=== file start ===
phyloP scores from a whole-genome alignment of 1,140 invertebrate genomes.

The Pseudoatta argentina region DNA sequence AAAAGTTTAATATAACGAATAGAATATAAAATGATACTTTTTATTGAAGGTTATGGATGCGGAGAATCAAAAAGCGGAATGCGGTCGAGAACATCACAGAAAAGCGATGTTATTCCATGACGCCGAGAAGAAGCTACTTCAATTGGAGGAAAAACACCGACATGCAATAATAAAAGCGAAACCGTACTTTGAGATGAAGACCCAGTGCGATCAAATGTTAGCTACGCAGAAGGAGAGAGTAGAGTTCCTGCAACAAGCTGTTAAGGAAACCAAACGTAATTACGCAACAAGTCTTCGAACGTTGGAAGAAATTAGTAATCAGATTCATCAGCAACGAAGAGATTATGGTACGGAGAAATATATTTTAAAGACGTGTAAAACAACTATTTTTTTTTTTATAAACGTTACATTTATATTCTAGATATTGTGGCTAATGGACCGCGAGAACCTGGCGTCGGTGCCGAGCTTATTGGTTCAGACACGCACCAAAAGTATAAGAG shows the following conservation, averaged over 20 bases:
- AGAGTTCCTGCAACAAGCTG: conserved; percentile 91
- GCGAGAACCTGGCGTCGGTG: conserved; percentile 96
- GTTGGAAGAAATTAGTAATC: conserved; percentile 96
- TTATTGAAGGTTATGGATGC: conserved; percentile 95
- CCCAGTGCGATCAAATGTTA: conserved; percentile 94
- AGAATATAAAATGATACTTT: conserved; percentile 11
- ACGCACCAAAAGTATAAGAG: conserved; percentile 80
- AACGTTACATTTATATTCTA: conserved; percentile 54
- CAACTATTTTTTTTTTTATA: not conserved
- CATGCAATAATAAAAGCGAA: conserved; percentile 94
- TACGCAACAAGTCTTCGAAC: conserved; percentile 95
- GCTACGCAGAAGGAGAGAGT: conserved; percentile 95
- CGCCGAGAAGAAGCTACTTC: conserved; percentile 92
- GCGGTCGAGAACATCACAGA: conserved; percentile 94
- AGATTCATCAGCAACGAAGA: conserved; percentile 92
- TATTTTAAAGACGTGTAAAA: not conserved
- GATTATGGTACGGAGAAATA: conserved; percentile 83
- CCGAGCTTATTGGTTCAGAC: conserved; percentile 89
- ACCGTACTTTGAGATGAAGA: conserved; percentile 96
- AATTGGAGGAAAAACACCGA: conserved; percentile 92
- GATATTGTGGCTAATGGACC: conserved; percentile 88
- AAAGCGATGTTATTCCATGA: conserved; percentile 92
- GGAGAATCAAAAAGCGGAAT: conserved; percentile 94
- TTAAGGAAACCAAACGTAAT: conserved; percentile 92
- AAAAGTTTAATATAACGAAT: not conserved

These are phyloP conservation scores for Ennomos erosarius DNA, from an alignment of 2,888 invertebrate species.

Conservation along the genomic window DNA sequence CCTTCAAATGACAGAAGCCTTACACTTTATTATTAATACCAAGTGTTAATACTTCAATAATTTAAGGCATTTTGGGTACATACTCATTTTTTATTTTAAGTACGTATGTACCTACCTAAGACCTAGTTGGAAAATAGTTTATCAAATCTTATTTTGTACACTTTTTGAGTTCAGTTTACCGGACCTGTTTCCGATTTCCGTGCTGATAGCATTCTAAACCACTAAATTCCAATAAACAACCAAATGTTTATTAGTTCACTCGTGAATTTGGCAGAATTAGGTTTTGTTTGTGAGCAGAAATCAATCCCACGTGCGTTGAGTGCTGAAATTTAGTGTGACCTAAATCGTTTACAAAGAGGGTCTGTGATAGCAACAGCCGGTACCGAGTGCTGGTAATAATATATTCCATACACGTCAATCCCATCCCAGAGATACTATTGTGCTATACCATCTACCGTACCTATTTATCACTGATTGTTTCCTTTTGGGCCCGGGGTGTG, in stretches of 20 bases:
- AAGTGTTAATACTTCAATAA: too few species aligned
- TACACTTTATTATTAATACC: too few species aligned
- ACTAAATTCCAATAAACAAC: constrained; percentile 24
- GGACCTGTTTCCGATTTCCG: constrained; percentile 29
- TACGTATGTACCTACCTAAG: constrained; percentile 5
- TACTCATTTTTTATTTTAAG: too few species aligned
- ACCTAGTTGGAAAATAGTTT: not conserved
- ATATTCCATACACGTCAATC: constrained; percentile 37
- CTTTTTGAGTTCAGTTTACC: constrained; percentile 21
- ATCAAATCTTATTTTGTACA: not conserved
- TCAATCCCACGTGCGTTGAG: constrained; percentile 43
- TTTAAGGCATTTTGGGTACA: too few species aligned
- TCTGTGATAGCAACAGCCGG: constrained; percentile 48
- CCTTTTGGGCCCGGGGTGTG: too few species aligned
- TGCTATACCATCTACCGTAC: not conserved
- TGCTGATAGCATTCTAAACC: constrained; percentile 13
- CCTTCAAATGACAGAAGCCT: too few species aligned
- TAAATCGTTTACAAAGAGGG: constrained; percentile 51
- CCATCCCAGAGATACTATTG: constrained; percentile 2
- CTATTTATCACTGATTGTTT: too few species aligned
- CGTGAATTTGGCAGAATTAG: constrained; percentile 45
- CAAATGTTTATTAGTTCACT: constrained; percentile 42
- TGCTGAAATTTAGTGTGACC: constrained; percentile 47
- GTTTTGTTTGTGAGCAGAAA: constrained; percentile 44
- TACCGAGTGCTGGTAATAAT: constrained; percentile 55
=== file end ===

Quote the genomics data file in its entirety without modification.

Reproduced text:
phyloP scores from a whole-genome alignment of 1,140 invertebrate genomes.

The Pseudoatta argentina region DNA sequence AAAAGTTTAATATAACGAATAGAATATAAAATGATACTTTTTATTGAAGGTTATGGATGCGGAGAATCAAAAAGCGGAATGCGGTCGAGAACATCACAGAAAAGCGATGTTATTCCATGACGCCGAGAAGAAGCTACTTCAATTGGAGGAAAAACACCGACATGCAATAATAAAAGCGAAACCGTACTTTGAGATGAAGACCCAGTGCGATCAAATGTTAGCTACGCAGAAGGAGAGAGTAGAGTTCCTGCAACAAGCTGTTAAGGAAACCAAACGTAATTACGCAACAAGTCTTCGAACGTTGGAAGAAATTAGTAATCAGATTCATCAGCAACGAAGAGATTATGGTACGGAGAAATATATTTTAAAGACGTGTAAAACAACTATTTTTTTTTTTATAAACGTTACATTTATATTCTAGATATTGTGGCTAATGGACCGCGAGAACCTGGCGTCGGTGCCGAGCTTATTGGTTCAGACACGCACCAAAAGTATAAGAG shows the following conservation, averaged over 20 bases:
- AGAGTTCCTGCAACAAGCTG: conserved; percentile 91
- GCGAGAACCTGGCGTCGGTG: conserved; percentile 96
- GTTGGAAGAAATTAGTAATC: conserved; percentile 96
- TTATTGAAGGTTATGGATGC: conserved; percentile 95
- CCCAGTGCGATCAAATGTTA: conserved; percentile 94
- AGAATATAAAATGATACTTT: conserved; percentile 11
- ACGCACCAAAAGTATAAGAG: conserved; percentile 80
- AACGTTACATTTATATTCTA: conserved; percentile 54
- CAACTATTTTTTTTTTTATA: not conserved
- CATGCAATAATAAAAGCGAA: conserved; percentile 94
- TACGCAACAAGTCTTCGAAC: conserved; percentile 95
- GCTACGCAGAAGGAGAGAGT: conserved; percentile 95
- CGCCGAGAAGAAGCTACTTC: conserved; percentile 92
- GCGGTCGAGAACATCACAGA: conserved; percentile 94
- AGATTCATCAGCAACGAAGA: conserved; percentile 92
- TATTTTAAAGACGTGTAAAA: not conserved
- GATTATGGTACGGAGAAATA: conserved; percentile 83
- CCGAGCTTATTGGTTCAGAC: conserved; percentile 89
- ACCGTACTTTGAGATGAAGA: conserved; percentile 96
- AATTGGAGGAAAAACACCGA: conserved; percentile 92
- GATATTGTGGCTAATGGACC: conserved; percentile 88
- AAAGCGATGTTATTCCATGA: conserved; percentile 92
- GGAGAATCAAAAAGCGGAAT: conserved; percentile 94
- TTAAGGAAACCAAACGTAAT: conserved; percentile 92
- AAAAGTTTAATATAACGAAT: not conserved

These are phyloP conservation scores for Ennomos erosarius DNA, from an alignment of 2,888 invertebrate species.

Conservation along the genomic window DNA sequence CCTTCAAATGACAGAAGCCTTACACTTTATTATTAATACCAAGTGTTAATACTTCAATAATTTAAGGCATTTTGGGTACATACTCATTTTTTATTTTAAGTACGTATGTACCTACCTAAGACCTAGTTGGAAAATAGTTTATCAAATCTTATTTTGTACACTTTTTGAGTTCAGTTTACCGGACCTGTTTCCGATTTCCGTGCTGATAGCATTCTAAACCACTAAATTCCAATAAACAACCAAATGTTTATTAGTTCACTCGTGAATTTGGCAGAATTAGGTTTTGTTTGTGAGCAGAAATCAATCCCACGTGCGTTGAGTGCTGAAATTTAGTGTGACCTAAATCGTTTACAAAGAGGGTCTGTGATAGCAACAGCCGGTACCGAGTGCTGGTAATAATATATTCCATACACGTCAATCCCATCCCAGAGATACTATTGTGCTATACCATCTACCGTACCTATTTATCACTGATTGTTTCCTTTTGGGCCCGGGGTGTG, in stretches of 20 bases:
- AAGTGTTAATACTTCAATAA: too few species aligned
- TACACTTTATTATTAATACC: too few species aligned
- ACTAAATTCCAATAAACAAC: constrained; percentile 24
- GGACCTGTTTCCGATTTCCG: constrained; percentile 29
- TACGTATGTACCTACCTAAG: constrained; percentile 5
- TACTCATTTTTTATTTTAAG: too few species aligned
- ACCTAGTTGGAAAATAGTTT: not conserved
- ATATTCCATACACGTCAATC: constrained; percentile 37
- CTTTTTGAGTTCAGTTTACC: constrained; percentile 21
- ATCAAATCTTATTTTGTACA: not conserved
- TCAATCCCACGTGCGTTGAG: constrained; percentile 43
- TTTAAGGCATTTTGGGTACA: too few species aligned
- TCTGTGATAGCAACAGCCGG: constrained; percentile 48
- CCTTTTGGGCCCGGGGTGTG: too few species aligned
- TGCTATACCATCTACCGTAC: not conserved
- TGCTGATAGCATTCTAAACC: constrained; percentile 13
- CCTTCAAATGACAGAAGCCT: too few species aligned
- TAAATCGTTTACAAAGAGGG: constrained; percentile 51
- CCATCCCAGAGATACTATTG: constrained; percentile 2
- CTATTTATCACTGATTGTTT: too few species aligned
- CGTGAATTTGGCAGAATTAG: constrained; percentile 45
- CAAATGTTTATTAGTTCACT: constrained; percentile 42
- TGCTGAAATTTAGTGTGACC: constrained; percentile 47
- GTTTTGTTTGTGAGCAGAAA: constrained; percentile 44
- TACCGAGTGCTGGTAATAAT: constrained; percentile 55